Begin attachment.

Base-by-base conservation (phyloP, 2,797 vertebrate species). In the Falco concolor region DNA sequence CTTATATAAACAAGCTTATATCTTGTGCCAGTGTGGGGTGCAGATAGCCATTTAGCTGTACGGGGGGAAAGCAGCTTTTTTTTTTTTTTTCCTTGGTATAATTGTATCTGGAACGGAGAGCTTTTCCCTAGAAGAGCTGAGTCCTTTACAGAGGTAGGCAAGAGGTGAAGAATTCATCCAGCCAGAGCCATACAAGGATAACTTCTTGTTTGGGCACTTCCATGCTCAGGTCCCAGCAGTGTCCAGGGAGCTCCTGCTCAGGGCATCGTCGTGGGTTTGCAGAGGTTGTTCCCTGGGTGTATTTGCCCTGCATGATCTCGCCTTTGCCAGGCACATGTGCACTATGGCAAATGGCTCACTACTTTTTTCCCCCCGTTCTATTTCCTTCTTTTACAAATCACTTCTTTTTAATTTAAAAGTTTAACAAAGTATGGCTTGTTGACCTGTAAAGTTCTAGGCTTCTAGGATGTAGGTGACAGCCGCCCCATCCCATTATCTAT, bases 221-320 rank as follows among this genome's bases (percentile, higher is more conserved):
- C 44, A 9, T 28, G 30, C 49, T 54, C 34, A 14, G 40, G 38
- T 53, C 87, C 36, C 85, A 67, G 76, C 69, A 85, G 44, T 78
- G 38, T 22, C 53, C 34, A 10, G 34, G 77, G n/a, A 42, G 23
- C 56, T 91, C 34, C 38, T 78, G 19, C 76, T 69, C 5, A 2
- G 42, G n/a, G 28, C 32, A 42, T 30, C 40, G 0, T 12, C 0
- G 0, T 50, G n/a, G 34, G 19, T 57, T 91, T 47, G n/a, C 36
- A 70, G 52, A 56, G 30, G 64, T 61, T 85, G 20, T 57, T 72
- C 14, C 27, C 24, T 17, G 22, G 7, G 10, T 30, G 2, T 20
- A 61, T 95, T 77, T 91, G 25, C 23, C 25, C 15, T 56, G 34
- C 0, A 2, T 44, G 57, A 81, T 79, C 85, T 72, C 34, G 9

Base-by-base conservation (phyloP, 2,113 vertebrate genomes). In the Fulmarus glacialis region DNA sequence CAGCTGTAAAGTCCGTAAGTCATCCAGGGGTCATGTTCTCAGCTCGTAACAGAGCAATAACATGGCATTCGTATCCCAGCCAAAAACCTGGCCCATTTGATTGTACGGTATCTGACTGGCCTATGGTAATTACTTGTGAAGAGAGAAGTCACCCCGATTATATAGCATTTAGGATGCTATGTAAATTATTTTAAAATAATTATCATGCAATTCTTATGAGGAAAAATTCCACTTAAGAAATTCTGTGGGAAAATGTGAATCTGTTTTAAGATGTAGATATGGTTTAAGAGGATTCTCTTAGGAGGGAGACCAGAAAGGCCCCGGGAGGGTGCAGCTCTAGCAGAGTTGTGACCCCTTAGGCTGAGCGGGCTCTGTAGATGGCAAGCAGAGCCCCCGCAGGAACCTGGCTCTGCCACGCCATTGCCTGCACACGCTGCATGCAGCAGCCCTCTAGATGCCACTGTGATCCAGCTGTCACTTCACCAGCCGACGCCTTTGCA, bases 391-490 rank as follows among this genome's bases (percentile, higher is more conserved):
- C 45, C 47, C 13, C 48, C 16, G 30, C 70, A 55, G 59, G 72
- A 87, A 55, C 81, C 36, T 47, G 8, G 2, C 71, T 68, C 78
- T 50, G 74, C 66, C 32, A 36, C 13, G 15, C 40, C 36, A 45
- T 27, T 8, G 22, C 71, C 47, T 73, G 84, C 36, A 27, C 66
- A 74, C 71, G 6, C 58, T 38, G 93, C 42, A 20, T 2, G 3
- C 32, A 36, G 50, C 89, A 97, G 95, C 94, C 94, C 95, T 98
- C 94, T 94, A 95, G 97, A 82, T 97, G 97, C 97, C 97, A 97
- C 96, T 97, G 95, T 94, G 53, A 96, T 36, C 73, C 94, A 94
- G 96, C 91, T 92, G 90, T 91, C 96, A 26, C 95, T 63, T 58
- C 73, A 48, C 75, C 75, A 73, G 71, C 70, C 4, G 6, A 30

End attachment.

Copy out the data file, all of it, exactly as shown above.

Base-by-base conservation (phyloP, 2,797 vertebrate species). In the Falco concolor region DNA sequence CTTATATAAACAAGCTTATATCTTGTGCCAGTGTGGGGTGCAGATAGCCATTTAGCTGTACGGGGGGAAAGCAGCTTTTTTTTTTTTTTTCCTTGGTATAATTGTATCTGGAACGGAGAGCTTTTCCCTAGAAGAGCTGAGTCCTTTACAGAGGTAGGCAAGAGGTGAAGAATTCATCCAGCCAGAGCCATACAAGGATAACTTCTTGTTTGGGCACTTCCATGCTCAGGTCCCAGCAGTGTCCAGGGAGCTCCTGCTCAGGGCATCGTCGTGGGTTTGCAGAGGTTGTTCCCTGGGTGTATTTGCCCTGCATGATCTCGCCTTTGCCAGGCACATGTGCACTATGGCAAATGGCTCACTACTTTTTTCCCCCCGTTCTATTTCCTTCTTTTACAAATCACTTCTTTTTAATTTAAAAGTTTAACAAAGTATGGCTTGTTGACCTGTAAAGTTCTAGGCTTCTAGGATGTAGGTGACAGCCGCCCCATCCCATTATCTAT, bases 221-320 rank as follows among this genome's bases (percentile, higher is more conserved):
- C 44, A 9, T 28, G 30, C 49, T 54, C 34, A 14, G 40, G 38
- T 53, C 87, C 36, C 85, A 67, G 76, C 69, A 85, G 44, T 78
- G 38, T 22, C 53, C 34, A 10, G 34, G 77, G n/a, A 42, G 23
- C 56, T 91, C 34, C 38, T 78, G 19, C 76, T 69, C 5, A 2
- G 42, G n/a, G 28, C 32, A 42, T 30, C 40, G 0, T 12, C 0
- G 0, T 50, G n/a, G 34, G 19, T 57, T 91, T 47, G n/a, C 36
- A 70, G 52, A 56, G 30, G 64, T 61, T 85, G 20, T 57, T 72
- C 14, C 27, C 24, T 17, G 22, G 7, G 10, T 30, G 2, T 20
- A 61, T 95, T 77, T 91, G 25, C 23, C 25, C 15, T 56, G 34
- C 0, A 2, T 44, G 57, A 81, T 79, C 85, T 72, C 34, G 9

Base-by-base conservation (phyloP, 2,113 vertebrate genomes). In the Fulmarus glacialis region DNA sequence CAGCTGTAAAGTCCGTAAGTCATCCAGGGGTCATGTTCTCAGCTCGTAACAGAGCAATAACATGGCATTCGTATCCCAGCCAAAAACCTGGCCCATTTGATTGTACGGTATCTGACTGGCCTATGGTAATTACTTGTGAAGAGAGAAGTCACCCCGATTATATAGCATTTAGGATGCTATGTAAATTATTTTAAAATAATTATCATGCAATTCTTATGAGGAAAAATTCCACTTAAGAAATTCTGTGGGAAAATGTGAATCTGTTTTAAGATGTAGATATGGTTTAAGAGGATTCTCTTAGGAGGGAGACCAGAAAGGCCCCGGGAGGGTGCAGCTCTAGCAGAGTTGTGACCCCTTAGGCTGAGCGGGCTCTGTAGATGGCAAGCAGAGCCCCCGCAGGAACCTGGCTCTGCCACGCCATTGCCTGCACACGCTGCATGCAGCAGCCCTCTAGATGCCACTGTGATCCAGCTGTCACTTCACCAGCCGACGCCTTTGCA, bases 391-490 rank as follows among this genome's bases (percentile, higher is more conserved):
- C 45, C 47, C 13, C 48, C 16, G 30, C 70, A 55, G 59, G 72
- A 87, A 55, C 81, C 36, T 47, G 8, G 2, C 71, T 68, C 78
- T 50, G 74, C 66, C 32, A 36, C 13, G 15, C 40, C 36, A 45
- T 27, T 8, G 22, C 71, C 47, T 73, G 84, C 36, A 27, C 66
- A 74, C 71, G 6, C 58, T 38, G 93, C 42, A 20, T 2, G 3
- C 32, A 36, G 50, C 89, A 97, G 95, C 94, C 94, C 95, T 98
- C 94, T 94, A 95, G 97, A 82, T 97, G 97, C 97, C 97, A 97
- C 96, T 97, G 95, T 94, G 53, A 96, T 36, C 73, C 94, A 94
- G 96, C 91, T 92, G 90, T 91, C 96, A 26, C 95, T 63, T 58
- C 73, A 48, C 75, C 75, A 73, G 71, C 70, C 4, G 6, A 30